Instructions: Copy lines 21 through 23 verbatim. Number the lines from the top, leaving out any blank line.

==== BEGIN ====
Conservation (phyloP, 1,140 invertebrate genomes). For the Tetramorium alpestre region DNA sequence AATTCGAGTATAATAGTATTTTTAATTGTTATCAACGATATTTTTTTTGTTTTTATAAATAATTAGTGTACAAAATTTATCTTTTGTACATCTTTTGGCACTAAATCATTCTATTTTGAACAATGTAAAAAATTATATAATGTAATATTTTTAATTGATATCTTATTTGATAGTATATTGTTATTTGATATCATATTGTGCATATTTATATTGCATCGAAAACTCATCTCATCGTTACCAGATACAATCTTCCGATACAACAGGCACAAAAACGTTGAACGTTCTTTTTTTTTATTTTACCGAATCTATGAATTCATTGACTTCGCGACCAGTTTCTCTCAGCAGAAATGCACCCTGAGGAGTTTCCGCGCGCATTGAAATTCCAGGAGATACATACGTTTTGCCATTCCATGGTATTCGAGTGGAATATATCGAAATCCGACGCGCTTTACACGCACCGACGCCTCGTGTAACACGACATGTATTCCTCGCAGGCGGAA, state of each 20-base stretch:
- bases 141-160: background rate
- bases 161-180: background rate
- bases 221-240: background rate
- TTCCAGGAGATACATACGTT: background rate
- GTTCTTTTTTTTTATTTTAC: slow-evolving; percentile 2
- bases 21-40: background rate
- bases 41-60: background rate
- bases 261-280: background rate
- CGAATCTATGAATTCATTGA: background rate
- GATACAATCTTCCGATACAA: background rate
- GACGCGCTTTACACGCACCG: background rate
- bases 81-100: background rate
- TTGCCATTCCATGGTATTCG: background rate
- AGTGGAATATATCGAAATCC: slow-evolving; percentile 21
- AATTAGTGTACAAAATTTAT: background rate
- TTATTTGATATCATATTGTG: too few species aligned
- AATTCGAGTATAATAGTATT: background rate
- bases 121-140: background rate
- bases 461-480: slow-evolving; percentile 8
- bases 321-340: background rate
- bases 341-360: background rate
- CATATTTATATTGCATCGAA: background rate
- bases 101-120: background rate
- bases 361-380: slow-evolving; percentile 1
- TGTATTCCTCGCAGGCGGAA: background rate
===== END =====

- bases 321-340: background rate
- bases 341-360: background rate
- CATATTTATATTGCATCGAA: background rate